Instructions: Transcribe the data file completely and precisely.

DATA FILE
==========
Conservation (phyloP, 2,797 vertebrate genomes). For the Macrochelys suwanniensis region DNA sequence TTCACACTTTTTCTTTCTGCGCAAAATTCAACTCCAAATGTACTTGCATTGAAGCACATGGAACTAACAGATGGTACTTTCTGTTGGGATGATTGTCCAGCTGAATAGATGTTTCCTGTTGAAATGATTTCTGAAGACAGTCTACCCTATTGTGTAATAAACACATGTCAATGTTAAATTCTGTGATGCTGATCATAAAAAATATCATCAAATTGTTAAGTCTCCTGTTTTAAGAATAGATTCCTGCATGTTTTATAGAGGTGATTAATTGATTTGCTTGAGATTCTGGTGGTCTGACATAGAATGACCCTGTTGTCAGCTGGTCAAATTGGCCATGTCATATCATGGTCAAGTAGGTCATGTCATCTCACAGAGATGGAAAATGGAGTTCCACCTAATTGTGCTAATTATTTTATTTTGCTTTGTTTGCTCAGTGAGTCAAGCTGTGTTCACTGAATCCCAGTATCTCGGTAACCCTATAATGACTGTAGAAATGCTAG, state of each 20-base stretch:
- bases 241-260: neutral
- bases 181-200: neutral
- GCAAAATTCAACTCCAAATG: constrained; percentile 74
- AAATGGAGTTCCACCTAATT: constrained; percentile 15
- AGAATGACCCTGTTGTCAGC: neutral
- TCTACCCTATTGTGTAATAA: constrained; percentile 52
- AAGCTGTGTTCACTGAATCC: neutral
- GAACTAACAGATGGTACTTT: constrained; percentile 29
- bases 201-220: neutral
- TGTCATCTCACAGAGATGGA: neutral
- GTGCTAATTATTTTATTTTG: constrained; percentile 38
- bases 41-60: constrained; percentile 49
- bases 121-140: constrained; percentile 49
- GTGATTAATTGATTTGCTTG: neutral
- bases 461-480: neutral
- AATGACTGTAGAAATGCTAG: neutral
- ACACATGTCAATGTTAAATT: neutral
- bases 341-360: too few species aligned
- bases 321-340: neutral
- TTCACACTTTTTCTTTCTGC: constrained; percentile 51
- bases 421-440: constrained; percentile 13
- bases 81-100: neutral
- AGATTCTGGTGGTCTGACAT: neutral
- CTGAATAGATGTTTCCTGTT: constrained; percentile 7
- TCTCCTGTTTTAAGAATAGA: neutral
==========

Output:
Conservation (phyloP, 2,797 vertebrate genomes). For the Macrochelys suwanniensis region DNA sequence TTCACACTTTTTCTTTCTGCGCAAAATTCAACTCCAAATGTACTTGCATTGAAGCACATGGAACTAACAGATGGTACTTTCTGTTGGGATGATTGTCCAGCTGAATAGATGTTTCCTGTTGAAATGATTTCTGAAGACAGTCTACCCTATTGTGTAATAAACACATGTCAATGTTAAATTCTGTGATGCTGATCATAAAAAATATCATCAAATTGTTAAGTCTCCTGTTTTAAGAATAGATTCCTGCATGTTTTATAGAGGTGATTAATTGATTTGCTTGAGATTCTGGTGGTCTGACATAGAATGACCCTGTTGTCAGCTGGTCAAATTGGCCATGTCATATCATGGTCAAGTAGGTCATGTCATCTCACAGAGATGGAAAATGGAGTTCCACCTAATTGTGCTAATTATTTTATTTTGCTTTGTTTGCTCAGTGAGTCAAGCTGTGTTCACTGAATCCCAGTATCTCGGTAACCCTATAATGACTGTAGAAATGCTAG, state of each 20-base stretch:
- bases 241-260: neutral
- bases 181-200: neutral
- GCAAAATTCAACTCCAAATG: constrained; percentile 74
- AAATGGAGTTCCACCTAATT: constrained; percentile 15
- AGAATGACCCTGTTGTCAGC: neutral
- TCTACCCTATTGTGTAATAA: constrained; percentile 52
- AAGCTGTGTTCACTGAATCC: neutral
- GAACTAACAGATGGTACTTT: constrained; percentile 29
- bases 201-220: neutral
- TGTCATCTCACAGAGATGGA: neutral
- GTGCTAATTATTTTATTTTG: constrained; percentile 38
- bases 41-60: constrained; percentile 49
- bases 121-140: constrained; percentile 49
- GTGATTAATTGATTTGCTTG: neutral
- bases 461-480: neutral
- AATGACTGTAGAAATGCTAG: neutral
- ACACATGTCAATGTTAAATT: neutral
- bases 341-360: too few species aligned
- bases 321-340: neutral
- TTCACACTTTTTCTTTCTGC: constrained; percentile 51
- bases 421-440: constrained; percentile 13
- bases 81-100: neutral
- AGATTCTGGTGGTCTGACAT: neutral
- CTGAATAGATGTTTCCTGTT: constrained; percentile 7
- TCTCCTGTTTTAAGAATAGA: neutral